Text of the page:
Influence of Glenosphere and baseplate parameters on Glenoid bone strains in reverse shoulder ArthroplastyPauzenberger, L., Dwyer, C., Obopilwe, E. et al.
Little is known about the strains at the glenoid near the bone-implant interface in reverse shoulder arthroplasty. The purpose of the current study was to evaluate the strains on the glenoid bone under a compressive load after implantation of three different sizes of metal-backed baseplates in either inferior or superior position in combination with three different sizes of glenospheres and three different glenosphere designs.
Three sizes of baseplates (small, medium, large) were implanted in thirty-six paired human cadaveric scapulae either inferior, flush with the glenoid neck, or with a 5 mm superior offset. Glenospheres were available in three sizes (36 mm, 39 mm, 42 mm) and designs (standard, 4 mm lateralized, 2.5 mm inferiorized). Specimens were mounted in a servo-hydraulic testing apparatus at a 60° angle between the glenoid and actuator holding the humeral component. Four strain-gauge rosettes were placed around the glenoid rim to measure strains transferred to the scapular bone under a compressive load (750 N) relative to the various baseplate-glenosphere combinations. Following repeated compression, a load-to-failure test was performed.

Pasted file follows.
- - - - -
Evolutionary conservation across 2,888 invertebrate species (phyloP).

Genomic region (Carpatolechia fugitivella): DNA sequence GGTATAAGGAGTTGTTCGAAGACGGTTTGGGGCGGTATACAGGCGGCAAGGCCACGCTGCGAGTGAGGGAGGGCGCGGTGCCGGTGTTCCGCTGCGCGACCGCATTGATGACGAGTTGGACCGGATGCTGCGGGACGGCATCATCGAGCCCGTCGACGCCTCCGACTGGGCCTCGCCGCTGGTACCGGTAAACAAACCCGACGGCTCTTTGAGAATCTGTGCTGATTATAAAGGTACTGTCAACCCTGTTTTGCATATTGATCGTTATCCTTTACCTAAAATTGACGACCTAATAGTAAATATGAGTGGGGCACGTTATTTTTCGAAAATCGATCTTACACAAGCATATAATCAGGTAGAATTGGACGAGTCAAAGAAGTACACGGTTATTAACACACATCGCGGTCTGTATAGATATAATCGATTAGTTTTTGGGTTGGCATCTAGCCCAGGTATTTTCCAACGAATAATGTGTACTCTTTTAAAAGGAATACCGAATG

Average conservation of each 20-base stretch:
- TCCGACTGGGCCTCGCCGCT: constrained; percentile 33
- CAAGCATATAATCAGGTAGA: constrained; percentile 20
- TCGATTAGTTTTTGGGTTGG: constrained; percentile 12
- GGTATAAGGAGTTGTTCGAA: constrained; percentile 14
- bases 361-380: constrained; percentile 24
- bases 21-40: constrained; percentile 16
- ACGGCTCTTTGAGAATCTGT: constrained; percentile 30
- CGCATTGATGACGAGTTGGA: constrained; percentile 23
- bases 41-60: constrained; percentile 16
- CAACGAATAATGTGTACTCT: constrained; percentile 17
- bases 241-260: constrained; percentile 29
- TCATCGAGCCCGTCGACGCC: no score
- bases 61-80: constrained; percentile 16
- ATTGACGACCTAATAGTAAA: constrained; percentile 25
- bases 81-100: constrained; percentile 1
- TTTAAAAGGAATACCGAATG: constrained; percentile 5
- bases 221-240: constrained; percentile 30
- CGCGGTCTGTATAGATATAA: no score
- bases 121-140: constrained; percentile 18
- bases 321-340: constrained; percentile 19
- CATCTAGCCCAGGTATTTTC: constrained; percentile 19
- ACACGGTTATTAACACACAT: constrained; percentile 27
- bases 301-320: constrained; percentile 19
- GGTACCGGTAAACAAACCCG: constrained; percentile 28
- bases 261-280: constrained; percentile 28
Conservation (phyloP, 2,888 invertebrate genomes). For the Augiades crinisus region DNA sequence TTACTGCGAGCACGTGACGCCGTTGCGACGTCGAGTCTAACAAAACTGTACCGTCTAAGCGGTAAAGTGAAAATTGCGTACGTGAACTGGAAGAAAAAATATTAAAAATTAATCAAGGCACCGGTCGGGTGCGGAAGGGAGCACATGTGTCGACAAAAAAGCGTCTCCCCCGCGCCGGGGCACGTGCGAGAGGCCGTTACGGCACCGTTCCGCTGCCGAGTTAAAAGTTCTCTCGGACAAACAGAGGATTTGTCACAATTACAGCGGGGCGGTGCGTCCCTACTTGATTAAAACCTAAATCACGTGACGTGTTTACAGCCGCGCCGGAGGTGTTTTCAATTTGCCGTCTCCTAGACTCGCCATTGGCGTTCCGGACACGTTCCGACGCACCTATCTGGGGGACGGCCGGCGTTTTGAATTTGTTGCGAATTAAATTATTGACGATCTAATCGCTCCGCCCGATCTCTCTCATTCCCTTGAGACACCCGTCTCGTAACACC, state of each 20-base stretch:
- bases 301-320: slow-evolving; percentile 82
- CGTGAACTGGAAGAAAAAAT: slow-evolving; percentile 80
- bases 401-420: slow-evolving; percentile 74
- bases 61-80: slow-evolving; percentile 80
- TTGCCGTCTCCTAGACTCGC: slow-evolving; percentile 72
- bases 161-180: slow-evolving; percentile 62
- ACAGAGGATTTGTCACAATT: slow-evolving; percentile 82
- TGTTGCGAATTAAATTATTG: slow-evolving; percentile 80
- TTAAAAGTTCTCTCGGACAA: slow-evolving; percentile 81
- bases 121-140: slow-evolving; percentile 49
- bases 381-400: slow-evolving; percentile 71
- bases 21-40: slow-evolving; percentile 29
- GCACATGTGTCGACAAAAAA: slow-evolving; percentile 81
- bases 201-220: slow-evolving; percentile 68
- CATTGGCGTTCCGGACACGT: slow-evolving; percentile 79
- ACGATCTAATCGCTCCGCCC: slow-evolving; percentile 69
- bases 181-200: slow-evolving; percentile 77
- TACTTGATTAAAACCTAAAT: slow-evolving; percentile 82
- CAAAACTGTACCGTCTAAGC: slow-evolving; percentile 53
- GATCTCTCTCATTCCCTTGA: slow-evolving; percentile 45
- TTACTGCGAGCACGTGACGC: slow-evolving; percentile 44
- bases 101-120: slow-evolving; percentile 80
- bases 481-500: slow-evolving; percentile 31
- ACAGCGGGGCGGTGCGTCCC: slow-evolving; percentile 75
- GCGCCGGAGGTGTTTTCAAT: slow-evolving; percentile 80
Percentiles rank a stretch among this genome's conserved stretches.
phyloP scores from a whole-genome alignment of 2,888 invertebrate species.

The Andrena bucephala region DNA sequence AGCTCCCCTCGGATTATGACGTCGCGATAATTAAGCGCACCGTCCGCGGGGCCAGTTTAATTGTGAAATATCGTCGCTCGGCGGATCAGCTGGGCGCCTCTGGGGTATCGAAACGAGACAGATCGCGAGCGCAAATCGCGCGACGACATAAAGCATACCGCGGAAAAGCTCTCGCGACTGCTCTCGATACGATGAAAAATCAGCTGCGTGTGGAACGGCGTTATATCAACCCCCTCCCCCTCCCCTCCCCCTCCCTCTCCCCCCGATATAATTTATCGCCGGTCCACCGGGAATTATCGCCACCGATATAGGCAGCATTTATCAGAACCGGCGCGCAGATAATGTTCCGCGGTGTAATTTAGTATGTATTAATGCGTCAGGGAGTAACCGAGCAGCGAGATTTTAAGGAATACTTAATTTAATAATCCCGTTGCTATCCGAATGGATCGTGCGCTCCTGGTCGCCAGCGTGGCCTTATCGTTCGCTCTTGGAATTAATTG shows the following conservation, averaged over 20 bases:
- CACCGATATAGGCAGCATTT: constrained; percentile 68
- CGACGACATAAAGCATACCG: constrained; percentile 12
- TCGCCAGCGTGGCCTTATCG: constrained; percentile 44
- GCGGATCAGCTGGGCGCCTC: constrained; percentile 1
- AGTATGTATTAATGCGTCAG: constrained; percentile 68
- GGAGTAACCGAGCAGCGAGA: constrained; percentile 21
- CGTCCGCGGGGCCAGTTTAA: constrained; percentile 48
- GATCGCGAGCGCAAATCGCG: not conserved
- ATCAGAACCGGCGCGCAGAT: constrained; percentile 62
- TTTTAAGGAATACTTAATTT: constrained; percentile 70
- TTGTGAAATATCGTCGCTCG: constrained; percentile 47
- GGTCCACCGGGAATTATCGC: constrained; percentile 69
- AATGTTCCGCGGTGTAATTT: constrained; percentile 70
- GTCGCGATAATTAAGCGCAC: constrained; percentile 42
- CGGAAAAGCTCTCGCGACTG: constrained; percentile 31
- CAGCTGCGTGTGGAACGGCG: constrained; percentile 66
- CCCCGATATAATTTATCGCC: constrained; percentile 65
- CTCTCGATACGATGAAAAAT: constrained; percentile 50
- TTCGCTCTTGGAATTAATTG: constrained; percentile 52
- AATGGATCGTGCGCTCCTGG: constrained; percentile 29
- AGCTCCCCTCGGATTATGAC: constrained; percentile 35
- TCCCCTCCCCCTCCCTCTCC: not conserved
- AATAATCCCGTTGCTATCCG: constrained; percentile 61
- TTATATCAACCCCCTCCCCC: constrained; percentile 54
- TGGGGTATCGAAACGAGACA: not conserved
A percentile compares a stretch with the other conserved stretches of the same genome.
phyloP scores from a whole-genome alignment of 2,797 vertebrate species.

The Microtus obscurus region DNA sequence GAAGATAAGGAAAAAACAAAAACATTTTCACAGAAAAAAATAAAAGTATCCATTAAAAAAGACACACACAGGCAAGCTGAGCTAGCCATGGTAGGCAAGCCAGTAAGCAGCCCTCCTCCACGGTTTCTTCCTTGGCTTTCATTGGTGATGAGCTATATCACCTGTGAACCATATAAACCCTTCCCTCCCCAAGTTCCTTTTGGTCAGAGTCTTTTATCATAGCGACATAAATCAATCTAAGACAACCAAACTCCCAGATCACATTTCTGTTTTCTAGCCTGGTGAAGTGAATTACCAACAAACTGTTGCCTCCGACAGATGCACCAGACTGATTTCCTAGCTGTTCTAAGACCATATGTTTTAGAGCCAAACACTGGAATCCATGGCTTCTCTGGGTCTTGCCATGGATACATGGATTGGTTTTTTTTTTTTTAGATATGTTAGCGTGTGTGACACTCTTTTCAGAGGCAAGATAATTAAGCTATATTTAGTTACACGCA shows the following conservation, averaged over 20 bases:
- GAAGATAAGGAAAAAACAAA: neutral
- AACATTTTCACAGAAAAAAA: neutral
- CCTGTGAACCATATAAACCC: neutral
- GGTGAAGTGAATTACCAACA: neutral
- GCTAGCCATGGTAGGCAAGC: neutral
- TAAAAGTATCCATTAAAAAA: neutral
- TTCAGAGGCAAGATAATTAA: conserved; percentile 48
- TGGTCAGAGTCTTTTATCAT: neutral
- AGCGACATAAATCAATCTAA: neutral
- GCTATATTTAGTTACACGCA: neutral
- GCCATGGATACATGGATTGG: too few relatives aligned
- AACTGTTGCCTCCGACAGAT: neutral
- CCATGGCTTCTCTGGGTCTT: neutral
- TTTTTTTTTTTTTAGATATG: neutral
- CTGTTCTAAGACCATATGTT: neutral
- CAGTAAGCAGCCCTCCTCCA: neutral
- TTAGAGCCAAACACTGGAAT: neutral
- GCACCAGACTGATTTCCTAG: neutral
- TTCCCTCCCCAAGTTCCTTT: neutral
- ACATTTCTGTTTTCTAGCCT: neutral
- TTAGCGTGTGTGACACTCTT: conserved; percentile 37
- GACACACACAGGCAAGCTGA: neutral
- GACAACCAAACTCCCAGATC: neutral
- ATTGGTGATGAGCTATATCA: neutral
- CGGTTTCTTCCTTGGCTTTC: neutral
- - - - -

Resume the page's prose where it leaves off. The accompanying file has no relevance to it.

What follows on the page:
Mean overall registered strains were 161με (range: − 1165 to 2347) at the inferior sensor, −2με (range: − 213 to 90) at the superior sensor, −95με (range: − 381 to 254) at the anterior sensor, and 13με (range: − 298 to 128) at the posterior sensor. Measured bone strains did not show any significant differences across tested baseplate and glenosphere design, size, or positioning combinations (p > 0.05 for all sensors). Furthermore, linear regression analysis did not identify any of the evaluated parameters as an independent influential factor for strains (p > 0.05 for all sensors). Mean load-at-failure was significantly higher in the group of inferior (3347.0 N ± 704.4 N) compared to superior (2763.8 N ± 927.8 N) positioned baseplates (p = 0.046).
Different baseplate positions, baseplate sizes, glenosphere sizes, and glenosphere design or various combinations of these parameters did not significantly influence the measured bone strains at the glenoid near the bone-implant interface in a contemporary reverse shoulder arthroplasty system.
Level of evidence
Basic Science Study, Biomechanical Study.